Lomographer Stephan Kaps, popularly known as @mephisto19 in the community, is a master of quirky portraiture and mind-boggling multiple exposure photos. As a rule breaker, he employs several photography techniques to bring out the personality of his subjects personality and redesign the world in line with his creative vision.
Name: Stephan Kaps
Year when you joined Lomography: 2005 (???)
What keeps you busy now: Now I am busy with work and things considered “grown up”, like the house, the dog, and dry wines. During my time as an art student at Hochschule für Bildende Künste Braunschweig, Germany, I was focused on analogue photography and extracting time into different layers of photography. But also researching on the difference between analogue and digital photography, though I still think the last should not be called “photography” but “sensorgraphy” (link to my discussion on this, German only so far). That are thoughts that keep me still busy, though I am not as productive as I had been. That means, I am not taking photos but only "sensorgraphs" nowadays and use Instagram and EyeEm to publish them.
Let's do a backtrack: How did you discover Lomography?
I discovered Lomography in a documentary I saw on German TV. Later I saw a drummer using an ActionSampler on stage and we talked, so that was my first Lomography camera I bought in a discounter where it was offered. It did not work that well as I did not understand it. After about two years I got myself a plastic fantastic package with ten cameras and I really started.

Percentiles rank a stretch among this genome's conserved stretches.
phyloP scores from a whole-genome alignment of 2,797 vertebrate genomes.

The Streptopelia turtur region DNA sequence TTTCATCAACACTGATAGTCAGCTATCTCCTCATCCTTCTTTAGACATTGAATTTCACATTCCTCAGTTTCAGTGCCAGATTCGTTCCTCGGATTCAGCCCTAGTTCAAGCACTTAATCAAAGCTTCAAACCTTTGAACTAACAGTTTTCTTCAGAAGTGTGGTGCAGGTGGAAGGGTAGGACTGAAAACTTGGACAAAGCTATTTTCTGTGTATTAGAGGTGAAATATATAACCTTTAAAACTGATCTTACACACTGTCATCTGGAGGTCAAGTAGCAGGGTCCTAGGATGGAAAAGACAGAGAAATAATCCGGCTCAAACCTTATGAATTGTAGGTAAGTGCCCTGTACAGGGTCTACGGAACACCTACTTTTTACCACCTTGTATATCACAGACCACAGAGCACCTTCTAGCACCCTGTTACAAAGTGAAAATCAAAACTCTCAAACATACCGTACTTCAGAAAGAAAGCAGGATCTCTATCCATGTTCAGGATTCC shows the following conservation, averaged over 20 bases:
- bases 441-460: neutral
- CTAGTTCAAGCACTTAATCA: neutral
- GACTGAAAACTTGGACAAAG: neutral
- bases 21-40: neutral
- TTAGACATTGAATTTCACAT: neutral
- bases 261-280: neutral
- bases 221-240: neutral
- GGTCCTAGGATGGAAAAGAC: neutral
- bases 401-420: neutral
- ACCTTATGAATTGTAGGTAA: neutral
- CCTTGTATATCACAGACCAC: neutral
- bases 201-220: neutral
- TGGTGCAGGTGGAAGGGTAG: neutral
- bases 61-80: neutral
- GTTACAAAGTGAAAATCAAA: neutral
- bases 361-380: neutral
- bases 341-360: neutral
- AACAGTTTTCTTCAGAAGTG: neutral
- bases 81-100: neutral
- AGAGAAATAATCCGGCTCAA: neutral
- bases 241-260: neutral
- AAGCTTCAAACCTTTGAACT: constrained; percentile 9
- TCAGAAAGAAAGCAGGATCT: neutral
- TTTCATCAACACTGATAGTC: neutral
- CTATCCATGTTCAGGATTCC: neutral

What was your first Lomography camera?
What's your fondest Lomography moment?
I think, winning the LomoHome of the Day award and later being one of the winners who could go to the Lomography World Congress in London, where I had the chance to meet great Lomographers from around the world I still am in contact with.
Could you share some of your earliest Lomography shots?
It is hard to choose only three and also to find the earliest ones in the flood of lomographs I have on my LomoHome.
Who were your Lomography friends back then?
I wrote a blog about the most important Lomographers, at least from my point of view. As I am not active on website anymore I do not know, if the others are, but Helen (@scootiepye), Natalie (@natalie_zwillinger), all the Stéphan(e)s (@vicuna,@stouf), Julia (@neja), Satomi (@satomi), Andreas (@anarchy), Melanie (@graefin), Ky (@kylewis), Adam (@adamscott)… There is a bunch of great photographers/lomographers out there that, with all their work and experiments, formed, what is Lomography standard right now: Film swaps, lab rat experiments, multiple exposures, manipulating film and cameras in any possible and impossible way.
What advice would you give newcomers (to the Lomography community)?
If you know about the rules and know about photography, implement it, deeply understand it so you do not have to think about the technique but are able to not think and to forget about the rules.
What does Lomography mean to you?
Lomography offered me the chance to communicate worldwide with other analogue photography lovers, to experiment and research and also validate the importance of analogue photography to the society. It is a platform to share and discuss, not to close yourself up and it offers a great deal of fun in all that.
Some of our favorite photographs by @mephisto19:
Visit his LomoHome to see more.
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